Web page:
Jeannine has spent most of her professional life in the fields of labor, health and education serving in roles that dealt with public and governmental affairs. She served as Senior Vice President of Governmental Affairs for Barnabas Health from 1997-2006. That System is New Jersey’s largest healthcare system and the State’s third largest private employer. Jeannine came to the Barnabas Health after spending a year developing an ambitious mentoring program in the City of Newark…10,000 Mentors. That program matched over 500 elementary school children with one-on-one adult mentors to help these children become independent, productive citizens of society. 10,000 Mentors was so successful that it was ultimately acquired by the nationally-renowned Big Brothers and Big Sisters of Metro Essex.
From 2007 to 2011, Jeannine was appointed by Rutgers University Board of Governors as Vice President of Public Affairs where she served in the President’s Cabinet and was charged with advancing the University’s goals of cultivating and maintaining relationships with key leaders in the public and private sectors. Prior to joining the University’s administration, Jeannine served as Governor Jon S. Corzine’s Deputy Chief of Staff from the beginning of his Administration until December, 2007. In that role she was the senior staff liaison to the Office of Appointments, the Office of Constituency Services, and the Office of Inter-governmental Affairs. Jeannine was also the Governor’s contact person on selected urban initiatives in both Camden and Newark.
In 2011, Jeannine served on the Congressional Redistricting Commission whose charge was to redraw the lines for New Jersey Congressional delegation for the next decade. The next Congressional Redistricting will occur in 2021.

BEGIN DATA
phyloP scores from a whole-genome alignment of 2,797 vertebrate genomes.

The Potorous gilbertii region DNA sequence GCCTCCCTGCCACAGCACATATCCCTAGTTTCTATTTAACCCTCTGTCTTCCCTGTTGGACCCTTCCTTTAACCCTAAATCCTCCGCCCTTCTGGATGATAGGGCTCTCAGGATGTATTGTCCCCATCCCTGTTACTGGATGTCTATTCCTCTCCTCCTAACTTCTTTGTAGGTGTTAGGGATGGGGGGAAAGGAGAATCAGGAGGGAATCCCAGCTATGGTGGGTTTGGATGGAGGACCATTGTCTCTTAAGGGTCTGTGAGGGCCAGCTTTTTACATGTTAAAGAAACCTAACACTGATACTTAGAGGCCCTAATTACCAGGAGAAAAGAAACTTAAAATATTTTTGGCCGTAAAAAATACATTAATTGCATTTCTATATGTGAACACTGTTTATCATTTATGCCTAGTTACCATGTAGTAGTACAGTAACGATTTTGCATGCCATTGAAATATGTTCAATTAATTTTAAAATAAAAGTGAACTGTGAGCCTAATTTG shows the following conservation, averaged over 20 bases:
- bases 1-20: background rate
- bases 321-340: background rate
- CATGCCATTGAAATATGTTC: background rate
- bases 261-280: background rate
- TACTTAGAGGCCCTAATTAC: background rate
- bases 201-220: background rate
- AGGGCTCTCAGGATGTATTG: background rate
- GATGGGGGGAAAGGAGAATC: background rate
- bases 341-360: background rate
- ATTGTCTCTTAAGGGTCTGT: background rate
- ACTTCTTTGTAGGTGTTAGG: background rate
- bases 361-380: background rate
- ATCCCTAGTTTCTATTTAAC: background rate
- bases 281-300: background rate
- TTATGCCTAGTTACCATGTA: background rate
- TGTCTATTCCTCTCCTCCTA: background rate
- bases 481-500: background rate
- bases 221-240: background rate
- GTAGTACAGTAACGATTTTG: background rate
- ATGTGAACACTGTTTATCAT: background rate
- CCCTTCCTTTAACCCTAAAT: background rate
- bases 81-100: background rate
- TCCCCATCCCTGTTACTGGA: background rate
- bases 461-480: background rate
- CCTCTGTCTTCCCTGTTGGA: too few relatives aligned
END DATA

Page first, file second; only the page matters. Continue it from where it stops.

Jeannine was appointed co-chair of Trenton Mayor-elect Reed Gusciora’s 2018 Transition team. Mayor Gusciora is Trenton, NJ’s first openly-gay man Mayor and the first non-African Mayor in the 28 years. In 2014, Jeannine has recently been tapped to assist with the transitions of two New Jersey urban cities: the State’s largest city, Newark for Mayor Ras Baraka and the State Capital City, Trenton for Mayor Eric E. Jackson. In both cases, Jeannine has leadership roles in staffing of high-level positions, community engagement, and messaging/branding of the Mayors.
Serving on scores of charitable and non-profit boards, Jeannine has been honored by more than 70 organizations. She is former Chair of both Women Advocating for Good Government (WAGG) and Women’s Political Caucus-NJ’s (WPC-NJ) Political Action Committee. Jeannine currently serves on WPC-NJ’s Executive Board. She is a founding board member and former chair of the Wynona’s House Child Advocacy Center in Newark. During the ’80’s, Jeannine became the first African American woman to serve as President of the very prestigious Executive Women of New Jersey EWNJ), the region’s leading not-for-profit organization promoting women’s executive leadership in business and on corporate boards.
Jeannine is the mother of two children and grandmother of five.
Her motto in life is that there are only two days important in one’s life…the day you are born and day you know “why.” Her why is public service and continuing the fight for justice for women and children throughout the Nation.